Trees are among the most beautiful living things on the planet. They can make any landscape look serene and alive. However, as lovely and majestic as they are, they require some maintenance to keep their lustre. Pruning is one of the best ways to keep your trees healthy and thriving.
What Is Pruning?
Pruning is a tree-care procedure that entails cutting and removing specific parts of a tree, such as dead or diseased branches, buds, and even roots. When tree pruning is done correctly and by an experienced professional, it can prolong your tree’s life and keep everyone around it safe.
When to Prune Your Trees?
Deciduous and evergreen trees can be pruned at any time of year, especially if you notice diseased or broken branches. However, certain times of the year are better than others when it comes to trees’ health.
Pruning in Late Winter & Early Spring
Surprisingly, the cold, grey period between February and early April is considered the best time to prune deciduous and evergreen trees for green growth. Due to their susceptibility to a disease called oak wilt, oak trees should be pruned between December and February. Pruning trees in the late winter or early spring allows them to heal their wounds before the spring rush. As a result, there is a burst of green growth during the primary growing season.
Pruning before the leaves appear also allows you to see the branches more clearly and detect problems that the foliage would otherwise hide. Moreover, pruning trees that flower in the summer, such as linden trees, in late winter will help those flowers bloom.
Pruning in Late Spring and Early Summer
Tree Pruning at the start of summer allows you to control its shape and appearance. Rather than interrupting the heady spring growth, you’ll be able to manage future growth by determining how much leaf surface the tree has and where to cut to reduce it. Furthermore, while foliage may conceal some troublesome branches, it can reveal others by showing which limbs are weaker and less capable of supporting the canopy’s weight. Trees that flower in the spring, such as lilacs and cherries, should be pruned in early summer. This way, you’ll cut after the tree’s flowers have fallen, not before they bloom, and you won’t miss out on their annual display.
Pruning in Late Summer& Early Fall
Pruning in early fall is not recommended since it encourages new growth when colder temperatures are more likely to kill off that growth. It also causes wounds that are easily infected by fungi, which are more active in the autumn. Because of these factors, pruning should only be done in the late summer or early fall for the most dangerous branches that endanger the safety and health of the tree.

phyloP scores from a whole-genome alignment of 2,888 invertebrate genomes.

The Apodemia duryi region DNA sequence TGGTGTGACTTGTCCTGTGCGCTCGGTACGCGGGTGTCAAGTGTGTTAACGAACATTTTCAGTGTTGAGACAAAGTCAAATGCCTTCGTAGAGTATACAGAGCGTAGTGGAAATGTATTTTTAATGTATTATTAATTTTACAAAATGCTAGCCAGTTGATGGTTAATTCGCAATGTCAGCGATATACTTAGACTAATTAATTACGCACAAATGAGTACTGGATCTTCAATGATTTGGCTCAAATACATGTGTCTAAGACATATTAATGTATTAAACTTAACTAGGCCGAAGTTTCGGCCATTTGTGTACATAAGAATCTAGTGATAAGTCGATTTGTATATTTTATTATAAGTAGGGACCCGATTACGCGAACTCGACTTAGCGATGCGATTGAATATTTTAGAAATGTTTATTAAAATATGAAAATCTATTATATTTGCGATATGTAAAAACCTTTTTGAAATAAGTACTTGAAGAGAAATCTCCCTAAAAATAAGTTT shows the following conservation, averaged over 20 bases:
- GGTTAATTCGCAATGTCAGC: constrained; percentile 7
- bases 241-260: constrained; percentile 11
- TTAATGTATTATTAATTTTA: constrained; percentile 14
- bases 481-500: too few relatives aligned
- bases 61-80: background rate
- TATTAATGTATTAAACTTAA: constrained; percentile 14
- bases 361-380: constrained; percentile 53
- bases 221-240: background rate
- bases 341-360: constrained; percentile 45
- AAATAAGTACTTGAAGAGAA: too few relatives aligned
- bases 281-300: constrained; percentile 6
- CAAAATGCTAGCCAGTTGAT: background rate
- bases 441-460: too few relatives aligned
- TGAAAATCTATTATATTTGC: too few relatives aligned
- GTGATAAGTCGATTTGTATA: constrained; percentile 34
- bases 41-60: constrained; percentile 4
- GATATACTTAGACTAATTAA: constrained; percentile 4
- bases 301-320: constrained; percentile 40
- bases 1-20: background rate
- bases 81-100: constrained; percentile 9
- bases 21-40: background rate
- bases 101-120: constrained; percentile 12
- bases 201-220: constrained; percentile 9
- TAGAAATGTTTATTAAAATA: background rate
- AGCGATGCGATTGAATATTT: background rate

The Importance of Pruning
Pruning for Aesthetics
Trees are crucial in giving your property a rejuvenating shade against the blazing Sydney Summer while enjoying barbecues and outdoor family bondings. When it comes to aesthetics, pruning is primarily used to shape trees or foliage and level the landscape. Furthermore, proper pruning will strengthen the limb and canopy structure of the tree, allowing more natural light into your landscape. Above all, a healthy tree is a beautiful tree, as it is naturally lush and pleasing to the eye. However, forming the tree in complicated shapes that necessitate a lot of pruning will permanently damage the branches and shorten the life of your tree.
Pruning for Structure
Pruning is also necessary for younger trees. This aids the trees’ development of a strong structure and the formation of desirable forms. When a young tree is pruned properly, it will require less excessive trimming as it matures.
Vista pruning is another technique for structural pruning. This entails carefully pruning the structure to reveal desired views from various vantage points, such as a window or porch. Vista pruning allows landscapes to keep their natural appearance while also providing visual access to lakes, distant landscapes, and other landmarks.
On the other hand, tree crops also need pruning. The foliage blocks sunlight and air from reaching the middle and ground sections of these trees when they develop an overgrowth, on their canopy. Because improper growth is hampered by a lack of airflow and sunlight, clearing the canopy of excess branches will promote better structure.
Pruning for Safety
Trees in residential areas have less freedom than their wild counterparts. Weak or dead branches can fall off at any time, which is fine in the forest, but it poses a serious safety risk to people in cities. Trees near houses or sidewalks should also be inspected for safety. Trees pruning along pedestrian paths will prevent branches from falling and injuring pedestrians during a storm.
Since pruning without the right tools and knowledge can result in tree failure and costly damage, you should hire a professional arborist to prune branches threatening utility lines. Furthermore, tree pruning improves sanitation and promotes a safer environment and prevents safety hazards. Hedges and bushes that are not pruned regularly can attract snakes, scorpions, spiders, and other animals, making your landscape dangerous for children to play.
Pruning for Health
A proper prune will promote fruit yield in fruit-bearing trees and aesthetics and safety. Pruning also ensures that the fruits are distributed evenly throughout the tree. Furthermore, pruning a tree ensures its longevity. Trees that are adequately pruned regularly last longer than those that are not. One reason is that pruning removes infected and dead branches, preventing further infection and disease spread.